(3) unduly interfering with his neighbour in the comfortable and convenient enjoyment of his land. It is also a nuisance to interfere with some easement Or quasi-easement used or enjoyed with his neighbour's land.
(See pages 561-563 of Clerk and Lindsell on Torts; (1954) Eleventh Edition).
6. It will be manifest that making unreasonable noises comes in the third category and to be actionable it must be such as to be a real interference with the comfort or convenience of living according to the standards of the average man. In cases of personal discomfort, the standard laid down is the effect on a person of ordinary, not peculiar, sensibilities. The counsel for the appellants rightly urged that in considering the standard of comfort the character of the neighbourhood has to be taken into consideration. The law or private nuisance, in this sense, is undoubtedly clastic, and it was in this connection that Lord Halsbury made the following observations in Colls v. Home and Colonial Stores, Ltd., (1904) AC 179 at p. 185 :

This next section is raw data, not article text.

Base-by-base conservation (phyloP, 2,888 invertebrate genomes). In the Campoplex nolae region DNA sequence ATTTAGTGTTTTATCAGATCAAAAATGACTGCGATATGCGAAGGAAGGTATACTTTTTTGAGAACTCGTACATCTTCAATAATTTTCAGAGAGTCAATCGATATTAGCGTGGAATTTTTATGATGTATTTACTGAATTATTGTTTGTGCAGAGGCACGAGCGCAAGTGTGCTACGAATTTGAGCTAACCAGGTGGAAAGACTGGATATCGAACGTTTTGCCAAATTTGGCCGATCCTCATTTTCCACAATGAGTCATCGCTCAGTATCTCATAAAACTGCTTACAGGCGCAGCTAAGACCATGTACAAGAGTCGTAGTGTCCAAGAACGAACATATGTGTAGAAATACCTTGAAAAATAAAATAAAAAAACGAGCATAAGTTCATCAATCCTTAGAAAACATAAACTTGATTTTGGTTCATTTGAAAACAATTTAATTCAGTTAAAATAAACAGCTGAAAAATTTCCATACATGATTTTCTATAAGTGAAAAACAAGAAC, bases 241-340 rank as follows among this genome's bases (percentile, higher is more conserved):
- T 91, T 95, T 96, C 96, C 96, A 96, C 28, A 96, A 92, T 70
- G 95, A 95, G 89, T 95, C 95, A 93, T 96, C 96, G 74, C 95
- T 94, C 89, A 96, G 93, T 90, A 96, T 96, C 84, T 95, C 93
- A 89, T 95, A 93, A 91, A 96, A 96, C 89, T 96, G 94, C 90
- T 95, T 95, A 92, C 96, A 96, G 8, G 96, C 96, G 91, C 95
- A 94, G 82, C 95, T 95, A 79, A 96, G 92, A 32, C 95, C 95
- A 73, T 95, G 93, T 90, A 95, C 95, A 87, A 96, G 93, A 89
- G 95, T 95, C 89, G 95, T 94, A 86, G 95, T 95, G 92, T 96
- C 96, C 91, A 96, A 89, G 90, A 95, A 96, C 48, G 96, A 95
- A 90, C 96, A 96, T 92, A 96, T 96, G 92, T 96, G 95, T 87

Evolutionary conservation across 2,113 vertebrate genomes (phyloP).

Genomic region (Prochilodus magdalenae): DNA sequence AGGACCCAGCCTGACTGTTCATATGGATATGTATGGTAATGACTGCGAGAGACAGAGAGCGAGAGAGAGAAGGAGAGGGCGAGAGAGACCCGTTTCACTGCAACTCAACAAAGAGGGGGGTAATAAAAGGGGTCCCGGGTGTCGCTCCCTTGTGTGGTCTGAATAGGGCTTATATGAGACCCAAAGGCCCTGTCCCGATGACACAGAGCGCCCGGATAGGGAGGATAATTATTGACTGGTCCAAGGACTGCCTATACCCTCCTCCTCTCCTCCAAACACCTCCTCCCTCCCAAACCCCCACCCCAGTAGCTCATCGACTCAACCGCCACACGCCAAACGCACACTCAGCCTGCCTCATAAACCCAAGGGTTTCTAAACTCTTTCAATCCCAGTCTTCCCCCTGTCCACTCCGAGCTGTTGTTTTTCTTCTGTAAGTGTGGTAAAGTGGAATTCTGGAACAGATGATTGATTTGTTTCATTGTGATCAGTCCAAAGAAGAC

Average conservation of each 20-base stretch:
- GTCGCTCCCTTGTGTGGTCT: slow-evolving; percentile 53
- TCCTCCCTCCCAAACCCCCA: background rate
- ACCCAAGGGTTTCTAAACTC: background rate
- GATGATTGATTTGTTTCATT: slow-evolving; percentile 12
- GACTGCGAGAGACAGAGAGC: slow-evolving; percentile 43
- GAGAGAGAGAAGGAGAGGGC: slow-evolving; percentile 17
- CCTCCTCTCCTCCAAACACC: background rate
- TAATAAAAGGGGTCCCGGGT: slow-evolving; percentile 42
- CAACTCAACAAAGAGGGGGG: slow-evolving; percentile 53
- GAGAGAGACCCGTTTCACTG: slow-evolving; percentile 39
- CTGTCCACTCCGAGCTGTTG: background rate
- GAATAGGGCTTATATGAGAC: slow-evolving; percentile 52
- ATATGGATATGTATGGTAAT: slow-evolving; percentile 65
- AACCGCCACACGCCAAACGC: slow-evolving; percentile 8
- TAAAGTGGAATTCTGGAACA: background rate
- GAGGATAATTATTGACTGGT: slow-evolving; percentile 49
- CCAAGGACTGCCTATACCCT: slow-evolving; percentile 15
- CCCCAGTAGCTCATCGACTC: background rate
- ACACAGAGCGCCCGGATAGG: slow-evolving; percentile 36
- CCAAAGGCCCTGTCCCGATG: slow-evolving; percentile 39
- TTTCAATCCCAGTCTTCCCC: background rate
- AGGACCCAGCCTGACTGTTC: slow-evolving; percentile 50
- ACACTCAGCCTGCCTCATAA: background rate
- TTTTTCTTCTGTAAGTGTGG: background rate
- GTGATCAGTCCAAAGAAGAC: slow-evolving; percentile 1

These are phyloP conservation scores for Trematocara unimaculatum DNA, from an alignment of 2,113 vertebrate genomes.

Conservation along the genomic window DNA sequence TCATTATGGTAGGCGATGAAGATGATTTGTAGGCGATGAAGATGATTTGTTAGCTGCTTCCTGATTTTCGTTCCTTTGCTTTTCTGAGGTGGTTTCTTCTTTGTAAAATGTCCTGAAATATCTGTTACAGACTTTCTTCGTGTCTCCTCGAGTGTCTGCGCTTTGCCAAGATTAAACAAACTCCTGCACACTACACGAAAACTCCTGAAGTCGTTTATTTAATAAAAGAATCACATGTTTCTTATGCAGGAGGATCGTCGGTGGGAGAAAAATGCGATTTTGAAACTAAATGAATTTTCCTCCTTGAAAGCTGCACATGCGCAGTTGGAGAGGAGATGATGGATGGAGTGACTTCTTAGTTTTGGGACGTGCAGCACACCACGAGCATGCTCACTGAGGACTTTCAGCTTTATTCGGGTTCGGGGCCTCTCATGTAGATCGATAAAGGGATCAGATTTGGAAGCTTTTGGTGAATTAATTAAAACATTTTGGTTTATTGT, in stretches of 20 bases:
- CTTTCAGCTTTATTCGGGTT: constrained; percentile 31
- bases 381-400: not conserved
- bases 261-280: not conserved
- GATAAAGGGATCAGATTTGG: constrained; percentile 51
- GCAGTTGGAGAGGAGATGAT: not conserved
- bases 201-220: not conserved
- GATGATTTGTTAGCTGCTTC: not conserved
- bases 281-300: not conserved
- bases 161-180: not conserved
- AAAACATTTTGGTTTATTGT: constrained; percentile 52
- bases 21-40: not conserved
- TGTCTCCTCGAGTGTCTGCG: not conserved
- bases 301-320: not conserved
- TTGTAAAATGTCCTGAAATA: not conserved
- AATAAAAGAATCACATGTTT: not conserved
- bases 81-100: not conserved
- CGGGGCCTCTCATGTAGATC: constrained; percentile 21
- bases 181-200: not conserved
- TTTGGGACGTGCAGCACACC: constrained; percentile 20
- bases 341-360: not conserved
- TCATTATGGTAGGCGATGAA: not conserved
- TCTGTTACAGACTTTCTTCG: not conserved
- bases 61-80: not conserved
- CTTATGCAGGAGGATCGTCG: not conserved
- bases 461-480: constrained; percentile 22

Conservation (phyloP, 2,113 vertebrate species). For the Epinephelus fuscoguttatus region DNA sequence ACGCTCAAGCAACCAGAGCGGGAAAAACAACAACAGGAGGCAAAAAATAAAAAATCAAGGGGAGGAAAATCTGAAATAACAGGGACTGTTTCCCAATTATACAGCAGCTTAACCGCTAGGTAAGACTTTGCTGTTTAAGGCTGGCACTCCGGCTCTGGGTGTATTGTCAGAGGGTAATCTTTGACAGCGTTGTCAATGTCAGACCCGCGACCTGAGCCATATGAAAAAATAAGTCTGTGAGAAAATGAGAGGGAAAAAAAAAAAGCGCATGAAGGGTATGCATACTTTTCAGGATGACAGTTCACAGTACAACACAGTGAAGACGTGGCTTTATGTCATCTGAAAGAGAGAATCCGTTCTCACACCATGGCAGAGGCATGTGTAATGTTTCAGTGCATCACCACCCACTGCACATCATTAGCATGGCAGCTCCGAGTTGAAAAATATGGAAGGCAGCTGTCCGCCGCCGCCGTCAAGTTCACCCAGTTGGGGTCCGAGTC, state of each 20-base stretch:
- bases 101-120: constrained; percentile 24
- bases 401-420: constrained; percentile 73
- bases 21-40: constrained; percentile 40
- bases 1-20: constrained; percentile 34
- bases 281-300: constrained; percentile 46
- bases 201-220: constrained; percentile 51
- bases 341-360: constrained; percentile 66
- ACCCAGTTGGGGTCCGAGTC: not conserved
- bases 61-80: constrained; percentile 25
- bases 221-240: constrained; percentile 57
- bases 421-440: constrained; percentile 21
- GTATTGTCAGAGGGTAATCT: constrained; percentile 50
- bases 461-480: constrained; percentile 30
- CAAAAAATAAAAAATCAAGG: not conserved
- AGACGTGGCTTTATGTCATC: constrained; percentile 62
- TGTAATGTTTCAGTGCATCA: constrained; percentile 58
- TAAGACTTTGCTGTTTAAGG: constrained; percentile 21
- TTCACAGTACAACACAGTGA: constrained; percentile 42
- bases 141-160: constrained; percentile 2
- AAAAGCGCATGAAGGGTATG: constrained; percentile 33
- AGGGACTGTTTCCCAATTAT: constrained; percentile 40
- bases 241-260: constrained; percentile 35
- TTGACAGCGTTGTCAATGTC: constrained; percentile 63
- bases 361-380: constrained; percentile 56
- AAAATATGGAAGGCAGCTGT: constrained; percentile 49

'A dweller in towns cannot expect to have as pure air, as free from smoke, smell, and noise as if he lived in the country, and distant from other dwellings, and yet an excess of smoke, smell, and noise may give a cause of action, but in each of such cases it becomes a question of degree, andthe question is in each case whether it amounts to & nuisance which will give a right of action.'
7. In Sturges v. Bridgman, (1879) 11 Ch, D. .852 at p. 865, Thesiger, L, J., expressed his views thus :